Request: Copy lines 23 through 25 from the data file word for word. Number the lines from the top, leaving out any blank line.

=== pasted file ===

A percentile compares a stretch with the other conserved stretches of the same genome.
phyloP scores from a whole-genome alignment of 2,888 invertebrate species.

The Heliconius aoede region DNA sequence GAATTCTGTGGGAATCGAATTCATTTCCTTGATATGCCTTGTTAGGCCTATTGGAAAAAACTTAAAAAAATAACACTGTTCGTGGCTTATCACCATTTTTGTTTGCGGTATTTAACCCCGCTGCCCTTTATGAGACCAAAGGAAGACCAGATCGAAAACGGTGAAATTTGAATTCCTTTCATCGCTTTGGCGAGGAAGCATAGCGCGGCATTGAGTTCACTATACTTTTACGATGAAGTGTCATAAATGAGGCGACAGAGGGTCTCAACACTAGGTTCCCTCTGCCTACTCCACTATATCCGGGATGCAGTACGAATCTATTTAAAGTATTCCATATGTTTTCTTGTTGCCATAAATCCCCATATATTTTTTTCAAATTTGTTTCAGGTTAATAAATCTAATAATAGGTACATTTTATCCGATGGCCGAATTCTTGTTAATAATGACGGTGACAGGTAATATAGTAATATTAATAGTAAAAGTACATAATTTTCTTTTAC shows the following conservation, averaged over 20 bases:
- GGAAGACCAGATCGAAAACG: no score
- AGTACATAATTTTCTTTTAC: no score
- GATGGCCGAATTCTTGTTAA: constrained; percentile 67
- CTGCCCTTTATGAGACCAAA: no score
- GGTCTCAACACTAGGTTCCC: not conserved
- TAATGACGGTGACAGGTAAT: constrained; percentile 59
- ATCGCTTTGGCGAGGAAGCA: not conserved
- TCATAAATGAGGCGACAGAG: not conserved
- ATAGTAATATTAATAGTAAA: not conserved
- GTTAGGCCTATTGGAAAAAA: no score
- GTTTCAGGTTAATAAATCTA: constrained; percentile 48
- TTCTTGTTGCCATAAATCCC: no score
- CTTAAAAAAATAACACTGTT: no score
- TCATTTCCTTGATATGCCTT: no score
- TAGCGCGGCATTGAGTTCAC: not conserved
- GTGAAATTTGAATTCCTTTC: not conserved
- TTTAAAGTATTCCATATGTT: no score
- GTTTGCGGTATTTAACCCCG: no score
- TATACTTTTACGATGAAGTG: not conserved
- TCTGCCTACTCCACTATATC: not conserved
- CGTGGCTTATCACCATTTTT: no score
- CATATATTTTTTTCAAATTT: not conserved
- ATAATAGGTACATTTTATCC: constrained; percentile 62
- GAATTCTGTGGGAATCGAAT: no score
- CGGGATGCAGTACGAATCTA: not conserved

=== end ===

- TCTGCCTACTCCACTATATC: not conserved
- CGTGGCTTATCACCATTTTT: no score
- CATATATTTTTTTCAAATTT: not conserved